Learning to Read the Complex Manchu Writing System: A Mixed Methods Study of Novice Learners in a Chinese University

31st May 2022 : 13:00 - 14:00

Category: Seminar

Research Group: Applied Linguistics

Speaker: Mark Bai Li (University of Oxford)

Location: Online only (Teams)

Convener: Faidra Faitaki

Audience: Public

Join the event on the day, via Teams link

This study investigated the association between the Manchu writing system and novice learners’ uju symbol block decoding performance. The Manchu writing system was examined on two parameters: visual complexity of uju and mapping complexity between symbol and sound. Although previous studies have shown that visual and mapping complexities were associated with word decoding, most studies were conducted on alphabetic writing systems. Thus, it remains unknown whether similar results would be found in Manchu writing system. Designed as a mixed methods study, this study randomly selected undergraduate students (n = 196) in a Chinese university, who were given Manchu uju naming tasks in Test 1 on visual complexity and Test 2 on symbol-sound mapping complexity. Moreover, the instruction on Manchu orthographic knowledge was also observed. Results of Test 1 revealed that visual complexity of uju is significantly and positively associated with participants’ decoding performance measured by error rate and reaction time. Furthermore, connected points were identified by multiple linear regression as the unique predictor for decoding accuracy, and connected points and disconnected components were identified as predictors for decoding speed. The results of Test 1 suggested that readers may use connected points to identify features in visual processing of an uju. Results of Test 2 showed that the participants’ decoding performance was not significantly different when the symbols were provided in the manipulated “mixed” and “blocked” condition, but their performance was more accurate and rapid in naming the symbol blocks with phoneme markers in the consistent one–to–one mapping than those in one-to-multiple mapping with sound. The results suggested that Manchu phoneme markers rather than uju were used for symbol block processing, which was further corroborated by the observation on Manchu orthographic knowledge instruction. Finally, this study posits that reading Manchu uju symbol blocks requires intra-symbol processing, which involves (a) at the feature level, identification and configuration of visual features into phoneme markers, and (b) at the symbol level, conversion of phoneme markers into sounds.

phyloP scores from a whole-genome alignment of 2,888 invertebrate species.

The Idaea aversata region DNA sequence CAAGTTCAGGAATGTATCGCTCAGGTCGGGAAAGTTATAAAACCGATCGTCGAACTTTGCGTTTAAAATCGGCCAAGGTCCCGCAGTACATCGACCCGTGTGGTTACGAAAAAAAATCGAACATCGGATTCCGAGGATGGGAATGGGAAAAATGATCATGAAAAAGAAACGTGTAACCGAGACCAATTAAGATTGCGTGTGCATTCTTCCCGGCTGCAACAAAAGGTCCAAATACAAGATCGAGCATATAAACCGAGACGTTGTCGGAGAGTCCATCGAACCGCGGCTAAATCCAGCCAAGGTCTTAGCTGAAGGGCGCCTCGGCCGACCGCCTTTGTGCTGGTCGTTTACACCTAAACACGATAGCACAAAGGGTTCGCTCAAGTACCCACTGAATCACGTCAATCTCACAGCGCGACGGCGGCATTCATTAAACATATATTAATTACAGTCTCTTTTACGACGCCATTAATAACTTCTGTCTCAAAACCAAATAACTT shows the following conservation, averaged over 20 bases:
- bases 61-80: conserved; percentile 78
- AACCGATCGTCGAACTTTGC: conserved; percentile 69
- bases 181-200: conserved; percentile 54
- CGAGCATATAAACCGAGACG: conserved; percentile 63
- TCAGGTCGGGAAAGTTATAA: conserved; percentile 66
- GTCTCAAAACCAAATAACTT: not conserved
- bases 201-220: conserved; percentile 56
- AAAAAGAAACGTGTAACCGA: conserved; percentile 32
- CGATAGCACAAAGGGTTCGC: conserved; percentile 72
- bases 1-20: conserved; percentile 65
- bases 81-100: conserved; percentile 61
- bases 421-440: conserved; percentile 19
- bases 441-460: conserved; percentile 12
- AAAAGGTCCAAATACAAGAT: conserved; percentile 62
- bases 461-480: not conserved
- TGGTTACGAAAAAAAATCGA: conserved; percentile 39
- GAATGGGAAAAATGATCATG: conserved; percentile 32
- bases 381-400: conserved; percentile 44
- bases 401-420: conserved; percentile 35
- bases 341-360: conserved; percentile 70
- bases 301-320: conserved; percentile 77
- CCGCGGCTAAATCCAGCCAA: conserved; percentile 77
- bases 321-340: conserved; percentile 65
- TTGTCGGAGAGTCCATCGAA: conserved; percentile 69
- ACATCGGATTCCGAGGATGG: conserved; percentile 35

About the Speaker

Mark Bai Li is a final year DPhil student in Applied Linguistics and Second Language Acquisition course at the Department of Education, University of Oxford. His doctoral project investigates the cognitive process of reading the “critically endangered” Manchu language in China. Mark holds a BA in English from Dalian University of Foreign Languages, and an MSEd in TESOL from the Graduate School of Education, University of Pennsylvania. He also spent one and half years doing MPhil level research on Manchu education at King’s College London. Prior to Oxford, Mark taught as a Lecturer in English in China for seven years and as a volunteer ESOL teacher in the School District of Philadelphia for one year.